Nashville’s downtown horse carriage companies are having trouble getting along.
The four operators recently filed more than 50 complaints against one another. And while each allegation alone would be minor, taken together they expose turmoil in a highly visible part of the city’s tourism industry.
“It’s like those experiments I read about in college, where you put a whole bunch of rats in a small space and they start fighting,” said lawyer Gary Blackburn, who represents Sugar Creek Carriages, which is right in the thick of the cases.
“I’m not calling these people rats, but it’s the same phenomenon. … Nobody anticipated that Nashville would turn into a theme park. So here we are. And the laws haven’t caught up.”
He contends that Metro needs a new way to manage the carriages and to enforce the safety rules governing the menagerie of golf carts, party barges and pedal taverns on Lower Broadway.
It was against this backdrop — plus years of running disputes among the companies — that the Transportation Licensing Commission called for a special meeting Tuesday.
It quickly devolved into a freewheeling 3-hour session of tit-for-tat bickering. There were innumerable interruptions, procedural sniping, literal finger pointing, outright yelling and weary calls for calm from the commissioners.
“There have been so many counter-charges and allegations of favoritism, and everything else, that we want to give you everything that we had,” commission director Billy Fields told members of the panel. “It’s sort of been a challenge.”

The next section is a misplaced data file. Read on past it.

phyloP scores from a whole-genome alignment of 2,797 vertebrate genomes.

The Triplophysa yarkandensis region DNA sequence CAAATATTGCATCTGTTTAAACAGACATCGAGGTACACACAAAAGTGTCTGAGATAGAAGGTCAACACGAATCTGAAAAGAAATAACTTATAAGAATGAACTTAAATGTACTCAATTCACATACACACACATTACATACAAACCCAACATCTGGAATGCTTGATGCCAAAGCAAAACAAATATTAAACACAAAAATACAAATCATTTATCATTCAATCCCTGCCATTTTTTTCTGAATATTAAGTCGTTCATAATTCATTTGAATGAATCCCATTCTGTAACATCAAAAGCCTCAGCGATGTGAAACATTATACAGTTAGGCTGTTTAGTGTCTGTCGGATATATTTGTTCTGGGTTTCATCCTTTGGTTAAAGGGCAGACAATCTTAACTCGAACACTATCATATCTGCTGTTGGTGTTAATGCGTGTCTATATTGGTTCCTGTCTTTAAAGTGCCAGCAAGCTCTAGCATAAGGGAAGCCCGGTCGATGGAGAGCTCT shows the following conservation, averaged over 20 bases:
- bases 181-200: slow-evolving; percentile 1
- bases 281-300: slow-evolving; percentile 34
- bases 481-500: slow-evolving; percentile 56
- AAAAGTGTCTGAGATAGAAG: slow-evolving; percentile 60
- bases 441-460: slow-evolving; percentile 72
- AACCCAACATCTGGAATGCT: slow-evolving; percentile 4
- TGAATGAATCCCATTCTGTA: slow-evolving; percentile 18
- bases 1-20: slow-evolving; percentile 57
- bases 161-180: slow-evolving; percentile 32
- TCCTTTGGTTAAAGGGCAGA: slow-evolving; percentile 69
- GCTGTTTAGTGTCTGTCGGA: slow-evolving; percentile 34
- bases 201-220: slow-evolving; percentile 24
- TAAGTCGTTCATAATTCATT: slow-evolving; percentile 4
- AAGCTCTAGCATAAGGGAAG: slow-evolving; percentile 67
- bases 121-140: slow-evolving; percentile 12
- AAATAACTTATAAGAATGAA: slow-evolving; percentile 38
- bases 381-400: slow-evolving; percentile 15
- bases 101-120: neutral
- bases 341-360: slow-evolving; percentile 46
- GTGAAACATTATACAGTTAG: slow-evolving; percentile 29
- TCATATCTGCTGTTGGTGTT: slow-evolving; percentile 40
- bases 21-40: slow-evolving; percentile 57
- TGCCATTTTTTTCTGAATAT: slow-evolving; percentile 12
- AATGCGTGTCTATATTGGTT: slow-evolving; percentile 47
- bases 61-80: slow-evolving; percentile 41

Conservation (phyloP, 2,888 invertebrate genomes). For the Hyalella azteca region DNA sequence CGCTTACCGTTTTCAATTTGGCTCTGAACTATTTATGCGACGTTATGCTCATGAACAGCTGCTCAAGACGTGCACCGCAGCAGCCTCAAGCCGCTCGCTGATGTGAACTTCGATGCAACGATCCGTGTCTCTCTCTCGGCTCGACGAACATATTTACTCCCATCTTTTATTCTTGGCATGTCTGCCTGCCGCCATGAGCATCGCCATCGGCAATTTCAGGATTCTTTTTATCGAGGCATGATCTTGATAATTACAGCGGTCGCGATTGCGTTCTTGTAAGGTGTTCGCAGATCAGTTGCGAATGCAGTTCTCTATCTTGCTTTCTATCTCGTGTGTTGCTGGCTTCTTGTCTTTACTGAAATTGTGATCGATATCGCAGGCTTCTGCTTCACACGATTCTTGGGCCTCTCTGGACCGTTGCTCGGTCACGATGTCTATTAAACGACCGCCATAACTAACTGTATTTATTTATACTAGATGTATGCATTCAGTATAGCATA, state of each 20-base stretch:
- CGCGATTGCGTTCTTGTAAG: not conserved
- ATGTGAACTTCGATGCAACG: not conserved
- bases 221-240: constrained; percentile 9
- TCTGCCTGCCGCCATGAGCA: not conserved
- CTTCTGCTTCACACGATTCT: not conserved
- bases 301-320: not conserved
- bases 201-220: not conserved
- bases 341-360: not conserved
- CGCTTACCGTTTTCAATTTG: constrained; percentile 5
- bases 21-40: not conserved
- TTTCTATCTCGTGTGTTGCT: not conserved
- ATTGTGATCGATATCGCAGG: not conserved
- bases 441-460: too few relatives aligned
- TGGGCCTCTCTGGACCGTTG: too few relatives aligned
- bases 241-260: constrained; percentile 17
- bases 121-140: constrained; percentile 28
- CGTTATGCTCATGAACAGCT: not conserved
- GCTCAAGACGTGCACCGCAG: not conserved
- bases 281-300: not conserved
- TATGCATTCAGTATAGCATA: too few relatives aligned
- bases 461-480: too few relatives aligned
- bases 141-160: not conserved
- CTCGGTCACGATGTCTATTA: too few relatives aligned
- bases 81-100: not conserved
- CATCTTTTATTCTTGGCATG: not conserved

On paper, the complaints concern where the carriages park and pick up passengers — and how horses are controlled.
But drivers like Kenny Hale of Southern Comfort Carriages went much further in the meeting, alleging bullying and harassment on the streets and “frivolous” complaints that he said are meant to undercut his company.
“I’m tired of the bull crap. I’m tired of the harassment. It’s got to stop,” Hale said.
He described almost daily tensions and an utter loss of courtesy among the drivers.
“You can’t even wave at them people, because they don’t say nothing back,” he said.
Another recurring theme: discomfort at what some consider nonstop video surveillance, a result of some Sugar Creek drivers wearing body cameras. Their footage was used repeatedly during the hearing to bolster their cases.
At times, clips were played frame by frame as commissioners tried to see possible violations, such as carriage drivers briefly releasing the reins, checking their phones or stepping more than 10 feet away while parked.
Many complaints were dismissed, as commissioners said that even the video clips were inconclusive.
“That’s the problem,” Blackburn, the attorney, said afterward. “We saw obvious circumstances where people could be injured, badly. In one of them, that was obvious, and they couldn’t find a pigeonhole to put it in.”
Other complaints were withdrawn, as drivers openly admitting that they filed them as a form of retaliation. Commissioner Steve Turner offered a sarcastic lament about the narrow authority of the licensing commission: “Otherwise, we could put everyone in a corner and take their toys away.”
In the end, the commission gave three drivers, including Hale, the light penalty of probation.
But the board is bracing for even more complaints, which some drivers explicitly promised.